Sunday, October 9, 2011

My Long Over Due Return to Southern California

When I was a teenager, my dad would take us over to California to dive at Catalina and we would also do beach dives up and down the coast.  Then later in my late 20's after I took up underwater photography, I went on a 3 day live-aboard to the Channel Islands and had a good time, but remember it being a bit chilly.  Then over the years, I was fortunate enough to dive and photograph in the warm waters of SE Asia, the Caribbean, Micronesia and Mexico.  These temperate waters and their 3/2 wetsuits had me spoiled and I turned my back on the closest diving to me in AZ.  So when I hear about the first annual SoCal Underwater Photography Shootout hosted by my friends at Bluewater Photo, I thought it was a great excuse to get back in that cold water wetsuit and see what is under the surface to photograph.  Today nearly everyone diving the SoCal waters wears a dry suit, but the wetsuits are a lot more comfortable now than they were in the 90's.
I dove on the Peace Boat that Scott Geitler had organized for the shootout as one of the boats. It was a great boat and the staff took good care of us and the food was delicious.  Diving and photographing in Southern CA can be challenging because of the cold water temperature, strong currents and low visibility, but well worth the effort. There is an abundance of marine-life to photograph and the kelp forests make a perfect backdrop for wide angle.  Sea Lions would swim up to the boat when we were anchoring and anxiously wait for their new playmates to enter the water.  They would follow you, sneak up on you, grab on your fin, speed right at your face and turn at the last minute.  There was also a group of them that was playing with a sponge and playing keep away.  What really surprised me was the amount of colorful nudibranhes to photograph and other macro opportunities.   I dove off of Santa Barbara Island and Anacapa Island.  I not only enjoyed the diving, but the photographers on the boat were terrific.  California divers are definitely more hardcore than the occasional warm water diver that I usually encounter, but what a great group of divers.  I made lots of new friends and will definitely be back soon.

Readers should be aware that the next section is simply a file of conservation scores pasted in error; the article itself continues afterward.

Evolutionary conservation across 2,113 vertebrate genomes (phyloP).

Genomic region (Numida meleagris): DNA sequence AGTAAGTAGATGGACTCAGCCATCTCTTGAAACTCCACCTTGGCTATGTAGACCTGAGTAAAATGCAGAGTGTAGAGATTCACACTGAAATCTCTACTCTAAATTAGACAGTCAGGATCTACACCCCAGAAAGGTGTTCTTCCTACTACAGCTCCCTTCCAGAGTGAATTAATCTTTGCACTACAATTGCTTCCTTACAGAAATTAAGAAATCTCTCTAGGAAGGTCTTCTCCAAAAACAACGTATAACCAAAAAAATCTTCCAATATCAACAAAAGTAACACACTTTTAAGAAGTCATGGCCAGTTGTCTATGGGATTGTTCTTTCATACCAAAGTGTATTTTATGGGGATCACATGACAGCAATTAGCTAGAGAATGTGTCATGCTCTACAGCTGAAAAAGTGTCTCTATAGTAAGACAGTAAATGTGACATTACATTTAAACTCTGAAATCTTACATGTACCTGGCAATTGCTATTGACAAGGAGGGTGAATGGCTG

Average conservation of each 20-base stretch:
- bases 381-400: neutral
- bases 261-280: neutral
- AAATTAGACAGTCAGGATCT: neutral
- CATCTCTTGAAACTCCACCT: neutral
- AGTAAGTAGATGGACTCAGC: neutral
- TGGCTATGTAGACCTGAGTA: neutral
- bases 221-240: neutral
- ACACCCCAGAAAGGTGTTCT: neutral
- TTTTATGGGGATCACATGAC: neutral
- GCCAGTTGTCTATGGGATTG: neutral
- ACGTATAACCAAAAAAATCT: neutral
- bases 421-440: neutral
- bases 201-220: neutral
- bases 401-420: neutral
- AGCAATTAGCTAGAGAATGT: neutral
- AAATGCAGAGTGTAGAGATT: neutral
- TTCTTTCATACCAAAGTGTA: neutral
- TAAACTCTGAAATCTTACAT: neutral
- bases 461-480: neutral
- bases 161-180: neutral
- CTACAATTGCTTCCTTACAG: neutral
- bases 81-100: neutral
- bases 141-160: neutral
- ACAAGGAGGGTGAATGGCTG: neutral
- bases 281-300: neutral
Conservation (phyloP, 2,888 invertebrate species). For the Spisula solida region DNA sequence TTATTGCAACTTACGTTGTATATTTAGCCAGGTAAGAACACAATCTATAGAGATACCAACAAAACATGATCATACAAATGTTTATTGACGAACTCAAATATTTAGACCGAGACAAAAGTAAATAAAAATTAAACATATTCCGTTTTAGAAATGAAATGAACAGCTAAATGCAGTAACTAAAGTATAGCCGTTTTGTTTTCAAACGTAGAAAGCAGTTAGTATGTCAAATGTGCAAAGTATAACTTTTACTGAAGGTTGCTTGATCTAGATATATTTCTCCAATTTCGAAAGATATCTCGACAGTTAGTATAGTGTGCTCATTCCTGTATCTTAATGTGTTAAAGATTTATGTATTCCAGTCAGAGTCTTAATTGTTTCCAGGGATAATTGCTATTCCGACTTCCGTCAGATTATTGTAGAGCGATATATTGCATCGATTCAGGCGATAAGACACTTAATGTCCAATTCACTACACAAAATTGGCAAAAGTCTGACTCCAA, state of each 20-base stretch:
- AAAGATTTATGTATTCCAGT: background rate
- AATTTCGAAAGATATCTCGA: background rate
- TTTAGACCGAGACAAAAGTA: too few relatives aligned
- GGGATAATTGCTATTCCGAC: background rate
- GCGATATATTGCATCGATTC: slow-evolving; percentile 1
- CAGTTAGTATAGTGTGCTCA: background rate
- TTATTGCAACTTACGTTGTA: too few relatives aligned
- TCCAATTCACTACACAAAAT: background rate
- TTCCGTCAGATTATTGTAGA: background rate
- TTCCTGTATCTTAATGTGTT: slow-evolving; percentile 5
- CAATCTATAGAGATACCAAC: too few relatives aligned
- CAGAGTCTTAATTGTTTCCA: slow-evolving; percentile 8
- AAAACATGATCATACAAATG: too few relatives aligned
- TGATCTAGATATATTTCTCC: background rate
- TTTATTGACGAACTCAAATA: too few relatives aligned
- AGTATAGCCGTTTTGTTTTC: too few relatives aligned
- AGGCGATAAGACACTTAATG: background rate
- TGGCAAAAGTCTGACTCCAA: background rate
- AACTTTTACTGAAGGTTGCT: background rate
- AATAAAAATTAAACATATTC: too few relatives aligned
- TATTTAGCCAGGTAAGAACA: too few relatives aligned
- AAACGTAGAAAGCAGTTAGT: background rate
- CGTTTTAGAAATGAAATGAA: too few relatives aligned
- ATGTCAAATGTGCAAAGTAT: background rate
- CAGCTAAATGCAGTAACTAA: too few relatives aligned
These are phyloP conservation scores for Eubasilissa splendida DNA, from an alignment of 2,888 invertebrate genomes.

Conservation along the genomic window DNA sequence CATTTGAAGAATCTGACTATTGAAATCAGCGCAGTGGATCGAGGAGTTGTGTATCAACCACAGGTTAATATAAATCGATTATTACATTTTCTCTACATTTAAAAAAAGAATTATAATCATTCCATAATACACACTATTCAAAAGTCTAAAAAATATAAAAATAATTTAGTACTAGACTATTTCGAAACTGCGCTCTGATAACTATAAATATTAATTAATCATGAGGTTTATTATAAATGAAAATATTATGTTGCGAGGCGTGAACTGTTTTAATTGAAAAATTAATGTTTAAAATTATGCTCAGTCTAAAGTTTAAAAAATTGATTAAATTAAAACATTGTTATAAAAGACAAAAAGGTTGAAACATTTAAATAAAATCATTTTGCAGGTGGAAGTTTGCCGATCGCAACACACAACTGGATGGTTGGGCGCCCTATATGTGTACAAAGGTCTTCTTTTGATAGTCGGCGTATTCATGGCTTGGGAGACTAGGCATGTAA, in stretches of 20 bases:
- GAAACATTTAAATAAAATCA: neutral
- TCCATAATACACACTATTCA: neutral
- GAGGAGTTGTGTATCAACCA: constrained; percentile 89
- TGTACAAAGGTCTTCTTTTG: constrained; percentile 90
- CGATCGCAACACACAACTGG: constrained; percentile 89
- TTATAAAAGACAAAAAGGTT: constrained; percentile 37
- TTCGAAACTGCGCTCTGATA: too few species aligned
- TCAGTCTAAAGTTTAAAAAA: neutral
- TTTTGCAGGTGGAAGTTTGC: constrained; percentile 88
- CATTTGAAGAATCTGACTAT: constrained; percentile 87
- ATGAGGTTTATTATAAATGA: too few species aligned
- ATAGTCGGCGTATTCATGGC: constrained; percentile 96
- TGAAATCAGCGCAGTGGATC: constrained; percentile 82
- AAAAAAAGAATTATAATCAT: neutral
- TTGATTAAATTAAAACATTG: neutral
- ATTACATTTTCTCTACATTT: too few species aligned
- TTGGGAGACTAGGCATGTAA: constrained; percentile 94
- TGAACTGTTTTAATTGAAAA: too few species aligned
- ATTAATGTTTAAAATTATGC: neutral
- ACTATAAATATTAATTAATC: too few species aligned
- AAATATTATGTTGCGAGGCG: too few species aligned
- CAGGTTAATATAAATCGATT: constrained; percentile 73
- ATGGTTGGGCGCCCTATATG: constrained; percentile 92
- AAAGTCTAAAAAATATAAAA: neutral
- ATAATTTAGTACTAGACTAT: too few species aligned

I was very excited to learn that one of my photos took second place and another got an honorable mention in the SoCal Shootout. If you would like to see more images from my SoCal diving, check out my website at
Here are a few of the pics from the trip, but there are many more on the website.

Bluewater Photo September Photo Contest: Patterns

I was pleasantly surprised to see that my macro photograph of coral just won the Bluewater Photo September Contest. Thanks Kevin for the detail feedback on the images. This shot was taken in Raja Ampat, Indonesia on a recent trip. To see more images from that trip and others, check out my website at

Judged by Kevin Lee ( Judges comments: 1st. Ron has well focused, exposed, and composed this great image. The opposing colors, shadows and unique textures captivate the eye, especially with the "canyons" set at a diagonal. Well done. 2nd. Tracy has skillfully illustrated the beauty of these pelagic inverts as they drift silently in open water. Not an easy image to capture, especially as well as Tracy has done. 3rd. Todd has cropped this relatively common angel fish down to the essential elements and composed it very well to achieve an uncommon perspective.

Lembeh Strait, Indonesia Underwater Photos now on

After the pre-dive jitters that accompany the first dive of the big trip after a few months out of the water, I splashed down into murky warm 81 degree water and was handed my camera which was outfitted for macro. rig, my attention was drawn to a tubular shaped jellyfish with a narrow tip at one end that I thought might be a new species. On second glance I concluded it must be an empty squid egg sack. As my eyes focused on this newly discovered drifting creature it became apparent it wasn’t a jellyfish or any other rare sea creature, but an old discarded condom in the current of discarded waste. WELCOME to the most famous muck diving in the world, Lembeh Strait!

I last went diving in Lembeh in 2009, but I am amazed at all of the new species they continue to find there.  A friend pointed out that I had never uploaded my Lembeh images, so now I have.  Don’t let the rubbish, sometimes low visibility and remoteness of this diving destination scare you away. If you are an underwater photographer or just a diver that likes seeing the strangest and rarest creatures in the underwater world, then Lembeh is a must dive location.  You will see more new types of marine life on your first dive than many will see in years of diving.  It is referred to as muck diving because of the often poor visibility and garbage in the water that primarily comes from the major port city of Bitung. But the many species of frog fish, seahorses, scorpionfish, leaf fish, crustaceans, cephalopods, nudibrachs and pipefish have adapted in very unique ways to this environment and use it as an advantage.  The most important key to a successful Lembeh diving trip is to have an experienced dive guide with a very keen eye because camouflage is the method of choice for most of the marine life.

Here are a few images, but check out the website at for the complete trip portfolio.